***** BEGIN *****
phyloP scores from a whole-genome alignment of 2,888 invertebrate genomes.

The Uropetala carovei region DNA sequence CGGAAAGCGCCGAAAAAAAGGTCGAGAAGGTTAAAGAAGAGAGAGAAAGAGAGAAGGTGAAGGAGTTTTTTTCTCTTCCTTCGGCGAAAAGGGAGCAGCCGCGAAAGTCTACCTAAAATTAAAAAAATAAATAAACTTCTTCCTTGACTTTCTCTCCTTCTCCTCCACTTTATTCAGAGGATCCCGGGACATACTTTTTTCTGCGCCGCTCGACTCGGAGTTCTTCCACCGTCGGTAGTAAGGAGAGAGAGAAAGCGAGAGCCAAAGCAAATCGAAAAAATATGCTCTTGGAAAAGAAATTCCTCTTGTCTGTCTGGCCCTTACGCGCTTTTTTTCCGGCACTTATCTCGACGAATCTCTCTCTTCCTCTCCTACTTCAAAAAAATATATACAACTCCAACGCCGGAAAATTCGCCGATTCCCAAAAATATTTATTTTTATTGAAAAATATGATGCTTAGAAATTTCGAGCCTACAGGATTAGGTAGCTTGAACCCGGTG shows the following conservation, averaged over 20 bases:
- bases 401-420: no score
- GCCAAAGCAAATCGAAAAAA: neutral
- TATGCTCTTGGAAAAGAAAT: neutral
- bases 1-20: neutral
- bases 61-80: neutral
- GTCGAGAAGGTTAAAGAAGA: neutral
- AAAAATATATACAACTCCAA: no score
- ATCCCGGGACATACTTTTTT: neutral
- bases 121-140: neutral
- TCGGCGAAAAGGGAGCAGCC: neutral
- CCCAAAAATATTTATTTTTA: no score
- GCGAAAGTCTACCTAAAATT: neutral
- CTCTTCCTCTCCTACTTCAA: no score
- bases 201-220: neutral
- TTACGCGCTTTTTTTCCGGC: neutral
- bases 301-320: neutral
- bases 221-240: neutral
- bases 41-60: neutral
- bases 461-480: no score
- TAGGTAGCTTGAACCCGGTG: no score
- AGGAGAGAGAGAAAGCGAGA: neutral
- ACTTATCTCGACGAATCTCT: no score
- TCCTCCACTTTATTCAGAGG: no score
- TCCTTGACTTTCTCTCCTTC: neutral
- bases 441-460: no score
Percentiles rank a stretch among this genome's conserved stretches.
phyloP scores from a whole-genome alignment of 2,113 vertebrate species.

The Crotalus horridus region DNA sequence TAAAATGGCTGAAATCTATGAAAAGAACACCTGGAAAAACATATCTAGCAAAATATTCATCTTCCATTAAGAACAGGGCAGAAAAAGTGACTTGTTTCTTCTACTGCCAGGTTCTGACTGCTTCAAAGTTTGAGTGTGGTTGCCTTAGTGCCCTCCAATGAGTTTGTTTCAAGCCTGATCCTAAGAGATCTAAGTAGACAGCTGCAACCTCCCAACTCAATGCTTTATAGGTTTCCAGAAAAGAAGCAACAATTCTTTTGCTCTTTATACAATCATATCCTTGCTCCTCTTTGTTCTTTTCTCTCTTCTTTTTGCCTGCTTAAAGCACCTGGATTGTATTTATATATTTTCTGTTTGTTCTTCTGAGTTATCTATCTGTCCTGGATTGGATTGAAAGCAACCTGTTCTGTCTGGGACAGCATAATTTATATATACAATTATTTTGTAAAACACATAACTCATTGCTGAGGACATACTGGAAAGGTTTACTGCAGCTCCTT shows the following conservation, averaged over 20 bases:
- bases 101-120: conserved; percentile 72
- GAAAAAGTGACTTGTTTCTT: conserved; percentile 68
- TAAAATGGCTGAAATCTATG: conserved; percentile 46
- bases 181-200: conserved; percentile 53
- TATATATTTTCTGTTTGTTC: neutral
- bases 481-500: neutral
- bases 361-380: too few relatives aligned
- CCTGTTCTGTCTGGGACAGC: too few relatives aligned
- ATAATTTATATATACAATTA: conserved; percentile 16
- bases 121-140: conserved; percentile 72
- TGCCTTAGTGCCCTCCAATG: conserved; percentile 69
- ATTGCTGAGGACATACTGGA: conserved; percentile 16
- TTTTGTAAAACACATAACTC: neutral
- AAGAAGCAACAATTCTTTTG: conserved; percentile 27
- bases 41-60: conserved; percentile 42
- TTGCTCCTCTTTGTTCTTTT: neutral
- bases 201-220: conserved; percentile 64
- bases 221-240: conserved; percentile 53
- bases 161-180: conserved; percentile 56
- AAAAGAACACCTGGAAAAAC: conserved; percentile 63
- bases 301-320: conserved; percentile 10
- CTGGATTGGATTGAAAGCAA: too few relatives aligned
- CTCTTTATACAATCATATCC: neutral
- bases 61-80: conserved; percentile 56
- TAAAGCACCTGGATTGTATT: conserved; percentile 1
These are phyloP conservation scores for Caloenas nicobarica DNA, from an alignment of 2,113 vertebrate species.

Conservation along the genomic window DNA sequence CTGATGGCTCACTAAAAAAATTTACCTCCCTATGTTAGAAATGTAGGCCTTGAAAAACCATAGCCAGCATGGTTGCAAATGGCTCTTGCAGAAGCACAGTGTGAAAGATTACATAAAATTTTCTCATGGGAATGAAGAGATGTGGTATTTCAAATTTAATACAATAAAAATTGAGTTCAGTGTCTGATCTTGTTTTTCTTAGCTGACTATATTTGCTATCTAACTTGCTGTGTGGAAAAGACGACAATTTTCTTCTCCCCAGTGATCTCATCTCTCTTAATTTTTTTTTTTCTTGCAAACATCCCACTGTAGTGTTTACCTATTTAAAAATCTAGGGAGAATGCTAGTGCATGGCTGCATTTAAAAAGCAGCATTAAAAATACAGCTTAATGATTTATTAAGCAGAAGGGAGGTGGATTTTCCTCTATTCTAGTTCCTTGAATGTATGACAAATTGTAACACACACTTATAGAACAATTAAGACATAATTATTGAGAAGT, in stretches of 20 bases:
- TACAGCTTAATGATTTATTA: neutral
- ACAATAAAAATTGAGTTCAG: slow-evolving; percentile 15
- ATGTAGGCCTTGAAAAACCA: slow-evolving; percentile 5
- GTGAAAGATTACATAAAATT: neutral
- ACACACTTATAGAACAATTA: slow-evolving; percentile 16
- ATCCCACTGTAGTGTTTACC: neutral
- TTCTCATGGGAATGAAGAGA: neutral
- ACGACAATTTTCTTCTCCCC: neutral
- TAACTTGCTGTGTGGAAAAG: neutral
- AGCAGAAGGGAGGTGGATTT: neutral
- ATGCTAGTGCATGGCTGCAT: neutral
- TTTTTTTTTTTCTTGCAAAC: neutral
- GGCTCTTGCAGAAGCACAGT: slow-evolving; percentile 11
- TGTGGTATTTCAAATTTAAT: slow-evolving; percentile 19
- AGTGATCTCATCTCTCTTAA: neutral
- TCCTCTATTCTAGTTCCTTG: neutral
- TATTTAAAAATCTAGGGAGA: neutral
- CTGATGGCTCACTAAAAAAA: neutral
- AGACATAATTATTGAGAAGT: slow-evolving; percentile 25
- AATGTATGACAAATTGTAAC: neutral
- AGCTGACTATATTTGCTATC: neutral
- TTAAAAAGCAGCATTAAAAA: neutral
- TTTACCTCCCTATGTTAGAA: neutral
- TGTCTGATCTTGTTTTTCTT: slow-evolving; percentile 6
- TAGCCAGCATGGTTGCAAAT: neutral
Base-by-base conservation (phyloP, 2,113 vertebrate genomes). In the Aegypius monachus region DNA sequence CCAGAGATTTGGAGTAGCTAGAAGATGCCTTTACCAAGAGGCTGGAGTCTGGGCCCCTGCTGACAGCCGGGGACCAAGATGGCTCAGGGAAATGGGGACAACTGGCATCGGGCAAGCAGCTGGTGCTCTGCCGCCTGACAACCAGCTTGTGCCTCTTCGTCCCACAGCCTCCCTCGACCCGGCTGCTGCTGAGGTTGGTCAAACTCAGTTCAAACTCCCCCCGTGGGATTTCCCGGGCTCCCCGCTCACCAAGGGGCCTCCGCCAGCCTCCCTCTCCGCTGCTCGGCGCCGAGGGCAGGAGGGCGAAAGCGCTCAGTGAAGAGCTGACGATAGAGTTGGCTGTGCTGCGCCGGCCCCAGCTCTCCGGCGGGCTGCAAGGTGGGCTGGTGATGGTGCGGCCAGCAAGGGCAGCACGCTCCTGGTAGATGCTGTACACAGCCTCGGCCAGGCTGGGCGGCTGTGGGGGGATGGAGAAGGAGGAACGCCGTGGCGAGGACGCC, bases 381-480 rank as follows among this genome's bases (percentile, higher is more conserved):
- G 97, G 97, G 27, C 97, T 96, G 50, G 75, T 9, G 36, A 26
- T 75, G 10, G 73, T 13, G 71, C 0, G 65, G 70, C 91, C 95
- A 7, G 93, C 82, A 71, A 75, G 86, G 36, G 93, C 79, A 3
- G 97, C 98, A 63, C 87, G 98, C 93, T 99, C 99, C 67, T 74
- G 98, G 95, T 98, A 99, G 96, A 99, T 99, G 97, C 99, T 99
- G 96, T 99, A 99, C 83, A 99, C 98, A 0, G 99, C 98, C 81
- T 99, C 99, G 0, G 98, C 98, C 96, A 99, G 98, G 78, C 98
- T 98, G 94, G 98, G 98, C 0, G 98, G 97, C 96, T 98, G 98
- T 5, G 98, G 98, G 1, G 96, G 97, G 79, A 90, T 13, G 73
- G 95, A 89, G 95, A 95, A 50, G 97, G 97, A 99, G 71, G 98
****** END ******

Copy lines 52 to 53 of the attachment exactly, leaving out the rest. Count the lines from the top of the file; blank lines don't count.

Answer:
- CTGGATTGGATTGAAAGCAA: too few relatives aligned
- CTCTTTATACAATCATATCC: neutral